Post# 419850 , Reply# 8   2/11/2020 at 10:28 (348 days old) by gottahaveahoove (Pittston, Pennsylvania, 18640)        
Being that I have my family home,

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EVERYTHING, just about, is still here!
I was a very anal retentive kid (BIG SURPRISE THERE). I still have a Hot Wheels Supercharger Sprint Set... complete and in the BOX! Record players with 45 rpm records (anyone remember the "Show'N Tell machine"? The games, Battleship, Trivial Pursuit, etc are still here, in their original boxes. I gave my sister her Barbies (Jackie Kennedy style clothes)... you could tell what era we were from. There WERE space capsule toys, etc. which were given to others. But, when one looks into the 2nd cellar, it is a time warp.."just a jump to the left".

Post# 419887 , Reply# 9   2/11/2020 at 21:00 (348 days old) by kirbyklekter (Concord,Ca.)        
If human doesn't mind...

Just a few things we did as kids that I rarely see these days: Flying kites remember? Playing 'kick the can' or hide and seek, tag, you're it. Playing cards clipped to your bike so they touched the spokes as you rode making a sound like a motorcycle. You could use balloons also rubbing the spokes, that was a Harley! Making a tree fort,sorry no girls allowed. Playing marbles, having a bag of marbles. Cap guns, we'd hit a whole roll at once with a hammer. Hearing eventually returned.Building tents and having friends stay over night. Playing 'Cowboys and Indians' building a go cart from scratch, and later adding a gasoline motor from an old Maytag washer, and removing the speed governor to go faster and crashing it into a tree when you went too fast for the turn, and getting all scraped up, but you beat fat Eddie who said he could run faster than the go cart. We showed him! Water balloon fights. I better stop,sorry.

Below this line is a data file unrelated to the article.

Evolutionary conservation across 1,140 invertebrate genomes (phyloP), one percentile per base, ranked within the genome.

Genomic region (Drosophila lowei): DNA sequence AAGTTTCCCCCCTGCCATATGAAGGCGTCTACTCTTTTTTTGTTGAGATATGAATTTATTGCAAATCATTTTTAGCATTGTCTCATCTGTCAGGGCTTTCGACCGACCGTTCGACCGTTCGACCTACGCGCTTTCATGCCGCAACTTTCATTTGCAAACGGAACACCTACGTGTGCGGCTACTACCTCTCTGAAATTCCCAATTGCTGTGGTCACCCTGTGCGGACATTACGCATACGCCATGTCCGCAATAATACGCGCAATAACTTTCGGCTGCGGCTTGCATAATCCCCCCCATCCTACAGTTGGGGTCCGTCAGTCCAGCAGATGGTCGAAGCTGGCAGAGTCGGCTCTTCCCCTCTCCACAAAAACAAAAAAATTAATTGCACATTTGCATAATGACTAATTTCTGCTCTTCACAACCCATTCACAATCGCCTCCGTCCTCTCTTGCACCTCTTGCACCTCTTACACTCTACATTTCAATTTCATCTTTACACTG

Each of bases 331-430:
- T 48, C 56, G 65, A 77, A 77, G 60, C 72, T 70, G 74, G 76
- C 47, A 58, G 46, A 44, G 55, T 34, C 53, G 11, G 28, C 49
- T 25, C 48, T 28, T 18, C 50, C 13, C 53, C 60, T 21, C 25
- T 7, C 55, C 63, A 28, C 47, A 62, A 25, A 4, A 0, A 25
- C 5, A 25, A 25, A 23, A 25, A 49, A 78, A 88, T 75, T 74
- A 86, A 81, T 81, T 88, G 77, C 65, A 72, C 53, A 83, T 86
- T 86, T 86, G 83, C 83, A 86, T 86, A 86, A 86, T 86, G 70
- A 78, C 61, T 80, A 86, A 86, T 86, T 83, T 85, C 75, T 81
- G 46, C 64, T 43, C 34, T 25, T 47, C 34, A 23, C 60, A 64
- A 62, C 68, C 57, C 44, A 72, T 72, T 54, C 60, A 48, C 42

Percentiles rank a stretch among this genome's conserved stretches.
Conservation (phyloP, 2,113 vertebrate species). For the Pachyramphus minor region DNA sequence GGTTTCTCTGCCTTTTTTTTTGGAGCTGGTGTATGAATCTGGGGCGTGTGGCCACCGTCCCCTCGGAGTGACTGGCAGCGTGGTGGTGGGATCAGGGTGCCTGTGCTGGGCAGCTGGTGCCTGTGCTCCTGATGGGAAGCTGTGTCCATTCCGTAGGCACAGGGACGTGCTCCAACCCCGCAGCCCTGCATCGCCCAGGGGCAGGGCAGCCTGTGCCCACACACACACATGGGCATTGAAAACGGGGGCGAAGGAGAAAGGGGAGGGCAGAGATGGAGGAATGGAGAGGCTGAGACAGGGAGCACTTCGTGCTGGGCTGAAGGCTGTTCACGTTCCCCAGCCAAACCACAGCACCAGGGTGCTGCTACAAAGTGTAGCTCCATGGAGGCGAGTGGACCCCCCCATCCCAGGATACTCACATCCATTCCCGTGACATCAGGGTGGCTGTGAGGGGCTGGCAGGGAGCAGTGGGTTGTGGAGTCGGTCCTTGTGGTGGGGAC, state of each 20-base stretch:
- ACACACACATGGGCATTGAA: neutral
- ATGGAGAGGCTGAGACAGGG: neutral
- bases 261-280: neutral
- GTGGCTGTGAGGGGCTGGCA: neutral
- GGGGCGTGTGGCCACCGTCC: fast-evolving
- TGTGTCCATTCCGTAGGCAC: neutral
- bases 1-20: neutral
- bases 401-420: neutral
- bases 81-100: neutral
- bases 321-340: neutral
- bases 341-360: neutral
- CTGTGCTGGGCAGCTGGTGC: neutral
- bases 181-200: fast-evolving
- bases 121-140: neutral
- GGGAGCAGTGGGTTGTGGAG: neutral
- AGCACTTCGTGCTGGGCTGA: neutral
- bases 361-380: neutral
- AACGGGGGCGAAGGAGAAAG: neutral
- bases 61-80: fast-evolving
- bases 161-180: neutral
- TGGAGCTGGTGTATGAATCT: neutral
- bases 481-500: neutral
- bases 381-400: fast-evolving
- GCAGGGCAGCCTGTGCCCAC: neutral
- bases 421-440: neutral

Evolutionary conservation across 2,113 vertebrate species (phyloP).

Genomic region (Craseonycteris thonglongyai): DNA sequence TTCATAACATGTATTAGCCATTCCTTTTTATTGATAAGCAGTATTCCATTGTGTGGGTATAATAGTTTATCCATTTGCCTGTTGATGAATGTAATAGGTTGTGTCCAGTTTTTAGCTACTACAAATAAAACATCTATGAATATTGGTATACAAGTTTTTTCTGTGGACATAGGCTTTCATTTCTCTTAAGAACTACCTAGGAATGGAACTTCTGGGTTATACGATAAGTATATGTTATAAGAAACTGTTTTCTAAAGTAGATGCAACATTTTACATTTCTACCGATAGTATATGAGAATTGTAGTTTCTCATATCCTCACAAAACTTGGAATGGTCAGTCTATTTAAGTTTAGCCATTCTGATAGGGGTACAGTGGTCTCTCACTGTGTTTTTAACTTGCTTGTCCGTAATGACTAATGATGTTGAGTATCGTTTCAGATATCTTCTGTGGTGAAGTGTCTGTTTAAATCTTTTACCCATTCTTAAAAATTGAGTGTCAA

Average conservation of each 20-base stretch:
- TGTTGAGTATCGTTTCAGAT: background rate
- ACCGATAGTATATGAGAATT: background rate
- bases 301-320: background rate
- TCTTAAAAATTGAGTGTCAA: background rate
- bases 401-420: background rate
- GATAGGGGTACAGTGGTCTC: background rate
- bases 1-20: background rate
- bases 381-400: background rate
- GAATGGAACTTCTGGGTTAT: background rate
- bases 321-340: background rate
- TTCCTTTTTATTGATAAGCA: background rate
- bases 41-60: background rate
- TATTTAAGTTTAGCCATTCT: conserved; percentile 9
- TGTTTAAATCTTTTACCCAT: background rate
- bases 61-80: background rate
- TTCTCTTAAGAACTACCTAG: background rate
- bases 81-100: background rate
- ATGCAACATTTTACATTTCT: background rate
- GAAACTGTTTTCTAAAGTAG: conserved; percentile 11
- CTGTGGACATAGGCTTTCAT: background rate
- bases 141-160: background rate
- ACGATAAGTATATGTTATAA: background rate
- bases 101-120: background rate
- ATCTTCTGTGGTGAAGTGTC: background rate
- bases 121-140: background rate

Post# 419889 , Reply# 10   2/11/2020 at 21:33 (348 days old) by human (Pines of Carolina)        
Show 'n' Tell

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We had one of those. My sister and I got it for Christmas when I was about five or six. It was the basic red version. A couple of years later, Dad found a deluxe black version with a built-in AM radio and the red one went away after he scavenged the needle for the record player to put into the black one. I think it was still in my room when I was in my early teens.